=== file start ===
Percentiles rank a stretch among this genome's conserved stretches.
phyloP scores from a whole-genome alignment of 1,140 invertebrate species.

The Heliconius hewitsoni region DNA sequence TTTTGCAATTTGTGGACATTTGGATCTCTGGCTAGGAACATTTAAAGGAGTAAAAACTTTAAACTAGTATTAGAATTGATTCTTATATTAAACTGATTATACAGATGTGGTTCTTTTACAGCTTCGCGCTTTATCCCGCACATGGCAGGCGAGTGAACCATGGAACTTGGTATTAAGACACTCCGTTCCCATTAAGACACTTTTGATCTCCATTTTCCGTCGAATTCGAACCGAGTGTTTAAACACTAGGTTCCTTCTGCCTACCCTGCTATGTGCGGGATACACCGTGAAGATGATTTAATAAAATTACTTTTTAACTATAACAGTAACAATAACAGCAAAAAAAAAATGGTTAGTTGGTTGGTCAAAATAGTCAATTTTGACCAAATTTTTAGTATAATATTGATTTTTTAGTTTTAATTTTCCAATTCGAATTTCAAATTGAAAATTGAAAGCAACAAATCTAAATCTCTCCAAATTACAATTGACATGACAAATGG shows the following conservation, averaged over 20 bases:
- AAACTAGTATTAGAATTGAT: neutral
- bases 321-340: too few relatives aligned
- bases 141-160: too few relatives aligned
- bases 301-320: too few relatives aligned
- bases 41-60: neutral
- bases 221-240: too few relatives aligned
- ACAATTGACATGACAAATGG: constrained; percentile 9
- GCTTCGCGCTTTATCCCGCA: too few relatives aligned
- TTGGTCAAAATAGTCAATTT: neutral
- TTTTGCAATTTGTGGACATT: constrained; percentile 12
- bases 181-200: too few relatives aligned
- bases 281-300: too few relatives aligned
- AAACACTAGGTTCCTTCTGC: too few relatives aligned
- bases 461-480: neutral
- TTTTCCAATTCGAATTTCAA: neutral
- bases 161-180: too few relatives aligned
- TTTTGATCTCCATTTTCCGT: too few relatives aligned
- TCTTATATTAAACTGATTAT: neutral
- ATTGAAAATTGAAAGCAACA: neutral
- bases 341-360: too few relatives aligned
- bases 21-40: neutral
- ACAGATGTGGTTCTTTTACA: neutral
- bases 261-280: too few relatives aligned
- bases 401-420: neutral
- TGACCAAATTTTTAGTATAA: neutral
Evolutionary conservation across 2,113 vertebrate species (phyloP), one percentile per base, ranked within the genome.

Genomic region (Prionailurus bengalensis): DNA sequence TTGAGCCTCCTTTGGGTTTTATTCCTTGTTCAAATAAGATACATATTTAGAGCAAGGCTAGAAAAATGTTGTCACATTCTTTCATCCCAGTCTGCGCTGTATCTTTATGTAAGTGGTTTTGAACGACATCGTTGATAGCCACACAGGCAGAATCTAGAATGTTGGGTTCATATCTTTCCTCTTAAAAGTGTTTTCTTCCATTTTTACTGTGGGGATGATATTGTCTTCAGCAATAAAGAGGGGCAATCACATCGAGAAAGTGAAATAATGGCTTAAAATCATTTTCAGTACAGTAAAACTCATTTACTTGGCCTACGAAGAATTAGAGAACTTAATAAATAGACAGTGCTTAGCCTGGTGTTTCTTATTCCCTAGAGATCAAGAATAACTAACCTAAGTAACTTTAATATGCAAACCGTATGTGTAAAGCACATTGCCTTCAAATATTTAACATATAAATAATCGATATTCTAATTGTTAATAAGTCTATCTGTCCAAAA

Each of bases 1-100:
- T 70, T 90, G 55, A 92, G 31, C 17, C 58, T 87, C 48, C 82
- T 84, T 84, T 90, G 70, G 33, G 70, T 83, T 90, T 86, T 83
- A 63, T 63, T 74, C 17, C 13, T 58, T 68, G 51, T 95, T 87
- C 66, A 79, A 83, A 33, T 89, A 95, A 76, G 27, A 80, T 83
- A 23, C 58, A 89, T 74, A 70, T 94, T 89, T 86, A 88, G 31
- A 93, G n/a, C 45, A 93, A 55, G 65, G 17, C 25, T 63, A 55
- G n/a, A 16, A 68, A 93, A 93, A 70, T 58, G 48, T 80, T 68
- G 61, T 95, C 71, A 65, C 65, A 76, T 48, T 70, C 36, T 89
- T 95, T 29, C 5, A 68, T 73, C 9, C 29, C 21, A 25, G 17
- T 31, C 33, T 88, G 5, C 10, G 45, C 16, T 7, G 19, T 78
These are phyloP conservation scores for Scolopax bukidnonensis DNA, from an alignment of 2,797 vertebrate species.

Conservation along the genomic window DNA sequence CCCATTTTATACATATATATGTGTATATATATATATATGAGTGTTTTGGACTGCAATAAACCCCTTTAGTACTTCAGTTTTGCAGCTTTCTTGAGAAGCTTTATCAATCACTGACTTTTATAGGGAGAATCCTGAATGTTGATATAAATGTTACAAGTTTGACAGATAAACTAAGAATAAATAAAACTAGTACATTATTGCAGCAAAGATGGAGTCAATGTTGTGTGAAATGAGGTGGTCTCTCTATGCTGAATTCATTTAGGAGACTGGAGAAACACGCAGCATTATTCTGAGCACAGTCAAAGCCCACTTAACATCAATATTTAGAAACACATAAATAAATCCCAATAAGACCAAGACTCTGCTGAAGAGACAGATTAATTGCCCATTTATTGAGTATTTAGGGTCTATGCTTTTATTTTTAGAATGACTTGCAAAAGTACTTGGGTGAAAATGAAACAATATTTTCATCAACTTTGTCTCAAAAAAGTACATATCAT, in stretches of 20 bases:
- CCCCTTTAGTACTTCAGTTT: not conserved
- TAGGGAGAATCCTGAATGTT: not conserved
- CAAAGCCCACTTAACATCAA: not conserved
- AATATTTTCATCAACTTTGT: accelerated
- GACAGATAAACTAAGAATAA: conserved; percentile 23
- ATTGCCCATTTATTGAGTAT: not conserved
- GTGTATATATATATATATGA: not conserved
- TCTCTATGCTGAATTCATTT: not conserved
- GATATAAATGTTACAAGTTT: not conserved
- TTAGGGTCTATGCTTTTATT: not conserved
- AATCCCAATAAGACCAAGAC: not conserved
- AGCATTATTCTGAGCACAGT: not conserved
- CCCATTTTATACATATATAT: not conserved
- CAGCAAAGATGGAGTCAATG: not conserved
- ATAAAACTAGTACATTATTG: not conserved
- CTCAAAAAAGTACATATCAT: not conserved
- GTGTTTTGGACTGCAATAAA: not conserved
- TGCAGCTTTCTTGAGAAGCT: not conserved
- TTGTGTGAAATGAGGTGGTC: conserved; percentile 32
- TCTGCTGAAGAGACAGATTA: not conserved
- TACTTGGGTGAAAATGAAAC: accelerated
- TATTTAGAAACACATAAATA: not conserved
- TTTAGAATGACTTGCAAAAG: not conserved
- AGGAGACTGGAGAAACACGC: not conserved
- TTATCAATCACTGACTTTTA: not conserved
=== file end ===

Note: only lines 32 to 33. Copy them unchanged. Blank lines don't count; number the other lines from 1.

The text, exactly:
- T 70, T 90, G 55, A 92, G 31, C 17, C 58, T 87, C 48, C 82
- T 84, T 84, T 90, G 70, G 33, G 70, T 83, T 90, T 86, T 83